Notes:

  1. 1926 October 1, Forbes, Volume 18, Number 12, Dreamer and Doer by Ted Olson, Quote Page 32, B. C. Forbes Publishing Company, New York. (Gale Cengage)
  2. 1926 October 29, The Detroit Free Press, Passing Verse: Dreamer and Doer (Acknowledgement Ted Olson in Forbes Magazine), Quote Page 6, Column 4, Detroit, Michigan. (Newspapers_com)
  3. 1926 November 13, The Cincinnati Enquirer, Dreamer and Doer (acknowledgment to Forbes Magazine; no author specified), Quote Page 4, Column 7, Cincinnati, Ohio. (Newspapers_com)
  4. 1927 February, The Seamen’s Journal, Volume 41, Number 2, Dreamer or Doer, (Acknowledgement Ted Olson in Forbes Magazine), Quote Page 60, Column 2, Official Paper of the International Seamen’s Union of America. San Francisco, California. (Internet Archive archive.org) link
  5. 1929 September 8, The New York Times, Section: Book Review, Queries and Answers: Queries, Quote Page BR20, Column 1, New York. (ProQuest)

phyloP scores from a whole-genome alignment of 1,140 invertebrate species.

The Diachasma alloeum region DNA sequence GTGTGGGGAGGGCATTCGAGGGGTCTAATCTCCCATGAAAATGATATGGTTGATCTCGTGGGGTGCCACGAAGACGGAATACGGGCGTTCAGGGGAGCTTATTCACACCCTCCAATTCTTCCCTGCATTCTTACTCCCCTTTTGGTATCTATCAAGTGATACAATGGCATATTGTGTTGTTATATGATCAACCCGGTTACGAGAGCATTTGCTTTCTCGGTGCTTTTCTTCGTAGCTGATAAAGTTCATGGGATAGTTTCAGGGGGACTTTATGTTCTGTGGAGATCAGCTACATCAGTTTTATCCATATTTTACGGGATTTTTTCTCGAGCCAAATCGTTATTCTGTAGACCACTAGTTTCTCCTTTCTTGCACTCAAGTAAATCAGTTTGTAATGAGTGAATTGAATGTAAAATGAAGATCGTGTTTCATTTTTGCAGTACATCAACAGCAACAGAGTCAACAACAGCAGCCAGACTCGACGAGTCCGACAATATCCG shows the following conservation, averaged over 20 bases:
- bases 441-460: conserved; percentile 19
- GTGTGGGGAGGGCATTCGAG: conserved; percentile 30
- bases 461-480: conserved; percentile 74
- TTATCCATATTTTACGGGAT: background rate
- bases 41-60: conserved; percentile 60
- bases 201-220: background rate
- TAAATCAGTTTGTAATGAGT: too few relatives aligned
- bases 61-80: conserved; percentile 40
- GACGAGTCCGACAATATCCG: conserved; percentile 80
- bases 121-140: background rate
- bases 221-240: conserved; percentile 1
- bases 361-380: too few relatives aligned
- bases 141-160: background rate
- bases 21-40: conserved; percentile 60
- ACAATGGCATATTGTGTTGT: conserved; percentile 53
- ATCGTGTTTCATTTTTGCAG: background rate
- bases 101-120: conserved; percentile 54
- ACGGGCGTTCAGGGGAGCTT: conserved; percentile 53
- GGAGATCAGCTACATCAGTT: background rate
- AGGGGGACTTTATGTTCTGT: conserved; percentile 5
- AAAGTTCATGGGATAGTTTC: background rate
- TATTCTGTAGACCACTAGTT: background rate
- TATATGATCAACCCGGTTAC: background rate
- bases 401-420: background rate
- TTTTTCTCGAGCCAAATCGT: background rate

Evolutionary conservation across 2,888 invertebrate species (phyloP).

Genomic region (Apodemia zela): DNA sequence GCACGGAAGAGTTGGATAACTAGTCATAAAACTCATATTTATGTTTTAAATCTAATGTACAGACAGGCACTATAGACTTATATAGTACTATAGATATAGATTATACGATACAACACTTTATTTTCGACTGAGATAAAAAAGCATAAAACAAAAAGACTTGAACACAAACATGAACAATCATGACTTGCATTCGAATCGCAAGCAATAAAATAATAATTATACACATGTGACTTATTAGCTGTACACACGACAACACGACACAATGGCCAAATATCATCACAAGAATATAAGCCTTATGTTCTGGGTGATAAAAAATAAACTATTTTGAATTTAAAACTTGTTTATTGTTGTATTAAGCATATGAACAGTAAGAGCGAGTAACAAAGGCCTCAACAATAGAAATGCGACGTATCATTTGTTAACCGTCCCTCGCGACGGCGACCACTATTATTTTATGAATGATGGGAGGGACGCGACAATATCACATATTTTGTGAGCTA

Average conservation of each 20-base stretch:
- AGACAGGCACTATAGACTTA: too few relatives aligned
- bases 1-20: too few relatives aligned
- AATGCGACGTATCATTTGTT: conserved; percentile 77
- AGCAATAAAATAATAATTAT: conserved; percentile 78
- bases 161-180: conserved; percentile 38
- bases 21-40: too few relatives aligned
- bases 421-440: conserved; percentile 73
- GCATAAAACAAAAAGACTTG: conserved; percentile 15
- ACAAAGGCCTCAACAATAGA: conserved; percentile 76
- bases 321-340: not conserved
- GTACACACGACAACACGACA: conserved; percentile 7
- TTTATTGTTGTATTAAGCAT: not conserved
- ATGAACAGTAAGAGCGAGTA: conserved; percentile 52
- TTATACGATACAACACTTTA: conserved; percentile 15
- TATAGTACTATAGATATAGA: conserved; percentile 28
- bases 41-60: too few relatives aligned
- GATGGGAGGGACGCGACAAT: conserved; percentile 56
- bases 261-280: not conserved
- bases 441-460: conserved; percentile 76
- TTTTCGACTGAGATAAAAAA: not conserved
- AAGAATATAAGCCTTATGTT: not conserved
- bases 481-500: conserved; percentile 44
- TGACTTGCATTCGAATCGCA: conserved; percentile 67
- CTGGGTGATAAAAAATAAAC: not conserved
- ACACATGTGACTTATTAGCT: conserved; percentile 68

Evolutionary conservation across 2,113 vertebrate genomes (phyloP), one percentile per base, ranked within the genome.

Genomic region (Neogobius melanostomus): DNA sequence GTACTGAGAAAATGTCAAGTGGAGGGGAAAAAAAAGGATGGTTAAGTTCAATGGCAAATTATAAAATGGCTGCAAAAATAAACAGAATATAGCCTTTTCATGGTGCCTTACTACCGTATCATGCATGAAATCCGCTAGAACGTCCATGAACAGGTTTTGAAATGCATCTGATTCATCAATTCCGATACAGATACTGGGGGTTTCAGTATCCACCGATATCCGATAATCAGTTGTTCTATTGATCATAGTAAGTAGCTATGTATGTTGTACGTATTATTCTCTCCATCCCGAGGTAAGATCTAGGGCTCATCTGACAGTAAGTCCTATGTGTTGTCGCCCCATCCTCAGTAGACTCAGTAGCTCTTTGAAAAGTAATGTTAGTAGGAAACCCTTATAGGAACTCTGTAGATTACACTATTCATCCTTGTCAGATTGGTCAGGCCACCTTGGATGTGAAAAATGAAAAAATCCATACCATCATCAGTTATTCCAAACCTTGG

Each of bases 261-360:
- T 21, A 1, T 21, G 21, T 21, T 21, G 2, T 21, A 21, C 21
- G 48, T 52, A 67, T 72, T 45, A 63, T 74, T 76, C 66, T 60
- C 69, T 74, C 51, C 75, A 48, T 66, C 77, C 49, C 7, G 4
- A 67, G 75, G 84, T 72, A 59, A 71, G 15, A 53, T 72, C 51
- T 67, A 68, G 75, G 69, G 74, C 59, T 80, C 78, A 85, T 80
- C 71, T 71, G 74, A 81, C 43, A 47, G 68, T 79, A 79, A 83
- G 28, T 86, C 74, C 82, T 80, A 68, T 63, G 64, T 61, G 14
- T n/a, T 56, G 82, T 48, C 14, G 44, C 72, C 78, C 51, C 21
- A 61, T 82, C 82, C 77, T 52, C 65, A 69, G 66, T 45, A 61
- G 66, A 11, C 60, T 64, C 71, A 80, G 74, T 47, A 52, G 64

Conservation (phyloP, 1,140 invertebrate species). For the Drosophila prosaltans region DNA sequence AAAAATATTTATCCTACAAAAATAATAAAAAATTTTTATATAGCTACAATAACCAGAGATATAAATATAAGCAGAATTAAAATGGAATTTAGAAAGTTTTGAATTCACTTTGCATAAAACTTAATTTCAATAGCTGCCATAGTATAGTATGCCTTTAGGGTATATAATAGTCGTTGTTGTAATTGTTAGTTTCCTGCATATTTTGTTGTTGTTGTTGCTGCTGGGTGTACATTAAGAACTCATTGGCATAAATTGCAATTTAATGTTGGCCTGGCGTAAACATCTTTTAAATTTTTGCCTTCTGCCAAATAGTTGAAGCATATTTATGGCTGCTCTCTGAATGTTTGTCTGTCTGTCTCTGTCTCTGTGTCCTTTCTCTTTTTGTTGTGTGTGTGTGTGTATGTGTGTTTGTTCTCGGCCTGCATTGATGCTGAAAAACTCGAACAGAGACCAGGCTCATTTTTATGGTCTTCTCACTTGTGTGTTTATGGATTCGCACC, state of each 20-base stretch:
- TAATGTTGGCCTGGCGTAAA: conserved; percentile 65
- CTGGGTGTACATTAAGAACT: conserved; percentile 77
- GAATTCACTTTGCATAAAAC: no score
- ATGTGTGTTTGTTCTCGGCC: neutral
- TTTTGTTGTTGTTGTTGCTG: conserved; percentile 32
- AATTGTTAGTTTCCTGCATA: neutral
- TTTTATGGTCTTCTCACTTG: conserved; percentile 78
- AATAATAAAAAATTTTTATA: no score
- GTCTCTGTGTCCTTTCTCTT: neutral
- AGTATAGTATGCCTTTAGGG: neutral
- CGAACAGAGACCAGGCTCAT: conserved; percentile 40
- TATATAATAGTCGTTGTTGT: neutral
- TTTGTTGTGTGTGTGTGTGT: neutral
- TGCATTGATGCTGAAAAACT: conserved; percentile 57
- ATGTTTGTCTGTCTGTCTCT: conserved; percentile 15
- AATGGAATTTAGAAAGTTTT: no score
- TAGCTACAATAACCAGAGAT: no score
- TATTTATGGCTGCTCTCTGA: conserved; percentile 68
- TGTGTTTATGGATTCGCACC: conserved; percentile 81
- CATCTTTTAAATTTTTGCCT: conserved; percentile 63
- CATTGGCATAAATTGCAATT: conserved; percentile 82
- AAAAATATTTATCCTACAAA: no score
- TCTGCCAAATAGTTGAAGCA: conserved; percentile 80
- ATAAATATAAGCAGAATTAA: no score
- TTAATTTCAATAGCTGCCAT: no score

6. 1934 June 21, The Bee, Scoop’s Colyum, Quote Page 6, Column 4, Danville, Virginia. (Newspapers_com)
  7. 1956 December 20, Arizona Republic, (Classified Advertisement in Personals Section), Quote Page 63, Column 8, Cincinnati, Ohio. (Newspapers_com)
  8. 1994 August 9, Usenet discussion message, Newsgroup: comp.databases.paradox, From: @bpavms.bpa.arizona.edu James D. Lee, Organization: University of Arizona (BPA), Subject: Re: Paradox/Win 5.0 upgrade expensive? (Google Groups Search; Accessed January 27, 2017) link
  9. Tweet, From: Christine B. Taylor @mousewords, Time: 4:39 AM, Date: Nov 1, 2009, Text: “99 are with dreams, content but the hope of the world made new, is the 100th man who is grimly bent on making those dreams come true.” Poe (Accessed on twitter.com on January 27, 2017) link
  10. Tweet, From: Kole Finley @LadyKole, Time: 10:37 PM, Date: Jan 11, 2010, Text: is the hundredth man who is grimly bent on making those dreams come true.” Edgar Allan Poe (Accessed on twitter.com on January 27, 2017) link